Last weekend, my husband an I were in NYC. We were guests at the ‘Peter Stuyvesant Ball’ at the Plaza Hotel. This felt as a real ‘old boys’ network party from the ‘old’ economy.
I was invited here as ‘Business Woman of the Year’ and it appeared that I was one of the few hard-working female attending the ball. Remarkable when considering diversity in the broadest sense of the word. As an example, during the ball I was skipped by the lottery ticket sellers for charity, perhaps because I’m a woman? It could be a coincidence, although I seriously doubt that. Luckily I already made a donation previous to the ball, via electronic banking.
We were staying in New York, near SoHo, a place where there is a different atmosphere altogether. Clearly new economy with a creative and liberal vibe. It feels good to see two men kiss passionately in public in a lounge. Fortunately, this is also possible in the USA!
We went to the ball, completely in style, in a black SUV we arranged via UBER. We are quite done with the yellow cab, since the cars are often decrepit, the drivers are capricious, restless and they drive dangerously. In such taxis it sometimes feels as if you are in a fairground attraction while putting your life in danger. Our UBER driver was a woman called Sala, an Egyptian woman with the most beautiful eyes. Eyes seeming to come straight from the Old Egypt. Sala was a lovely, captivating woman who brought us to the ball during rush hour, whilst listening to loud, kitschy American Christmas music. Despite being Muslim, this music took her away from the illusion of the day.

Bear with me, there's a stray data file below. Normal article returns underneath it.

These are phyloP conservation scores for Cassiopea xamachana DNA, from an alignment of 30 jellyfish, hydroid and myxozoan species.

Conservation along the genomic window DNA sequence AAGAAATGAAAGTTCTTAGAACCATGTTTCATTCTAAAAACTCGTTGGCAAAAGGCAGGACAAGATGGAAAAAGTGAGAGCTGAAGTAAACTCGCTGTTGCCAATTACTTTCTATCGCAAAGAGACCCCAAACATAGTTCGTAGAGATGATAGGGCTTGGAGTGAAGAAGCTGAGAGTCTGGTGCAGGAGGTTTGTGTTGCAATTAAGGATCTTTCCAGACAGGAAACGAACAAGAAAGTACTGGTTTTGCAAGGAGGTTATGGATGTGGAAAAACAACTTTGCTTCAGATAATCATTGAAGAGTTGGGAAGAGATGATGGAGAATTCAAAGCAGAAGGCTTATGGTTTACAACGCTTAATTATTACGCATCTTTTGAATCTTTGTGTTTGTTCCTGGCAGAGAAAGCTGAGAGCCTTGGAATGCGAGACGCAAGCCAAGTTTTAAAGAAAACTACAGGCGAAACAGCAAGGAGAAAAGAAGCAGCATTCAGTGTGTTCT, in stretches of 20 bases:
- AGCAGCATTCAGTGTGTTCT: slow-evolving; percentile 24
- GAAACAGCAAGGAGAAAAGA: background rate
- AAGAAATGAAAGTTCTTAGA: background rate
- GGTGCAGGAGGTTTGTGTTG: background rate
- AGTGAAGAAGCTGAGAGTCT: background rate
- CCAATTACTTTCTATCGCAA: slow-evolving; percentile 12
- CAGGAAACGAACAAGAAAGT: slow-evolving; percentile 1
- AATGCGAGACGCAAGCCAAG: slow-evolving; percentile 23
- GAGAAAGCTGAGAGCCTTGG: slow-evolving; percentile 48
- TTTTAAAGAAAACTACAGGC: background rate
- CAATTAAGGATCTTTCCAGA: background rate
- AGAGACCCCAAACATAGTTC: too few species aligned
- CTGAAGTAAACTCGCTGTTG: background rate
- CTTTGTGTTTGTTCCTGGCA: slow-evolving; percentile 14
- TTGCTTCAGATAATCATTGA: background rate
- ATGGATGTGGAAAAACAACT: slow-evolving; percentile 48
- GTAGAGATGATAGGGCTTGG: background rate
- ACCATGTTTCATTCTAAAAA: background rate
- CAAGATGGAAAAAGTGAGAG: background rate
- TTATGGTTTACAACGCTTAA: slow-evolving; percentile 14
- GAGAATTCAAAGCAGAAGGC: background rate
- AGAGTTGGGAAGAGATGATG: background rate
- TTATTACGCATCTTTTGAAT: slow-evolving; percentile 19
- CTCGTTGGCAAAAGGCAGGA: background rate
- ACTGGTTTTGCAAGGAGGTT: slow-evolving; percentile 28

Life in NYC is good, she told us, since everyone is only focussed on his or her own life. No time to worry about everyone else’s. This could be typically Dutch.
Sala is a single mom of three young adult children. She has to work seven days a week, twelve hours a day to allow her kids to go to college. She does so with a smile. A real workaholic who hasn’t got a choice.
In the Netherlands women always talk about the balance between work and private life. Often the balance tilts towards private life, if you ask me, and the ambition of the Dutch woman is let go fairly easily. Apparently that is possible and is it a problem of luxury. Possibly female ambition and balance do not go together? As far as I am concerned these women are pampered women instead of hard-working women. Something to take into consideration ladies?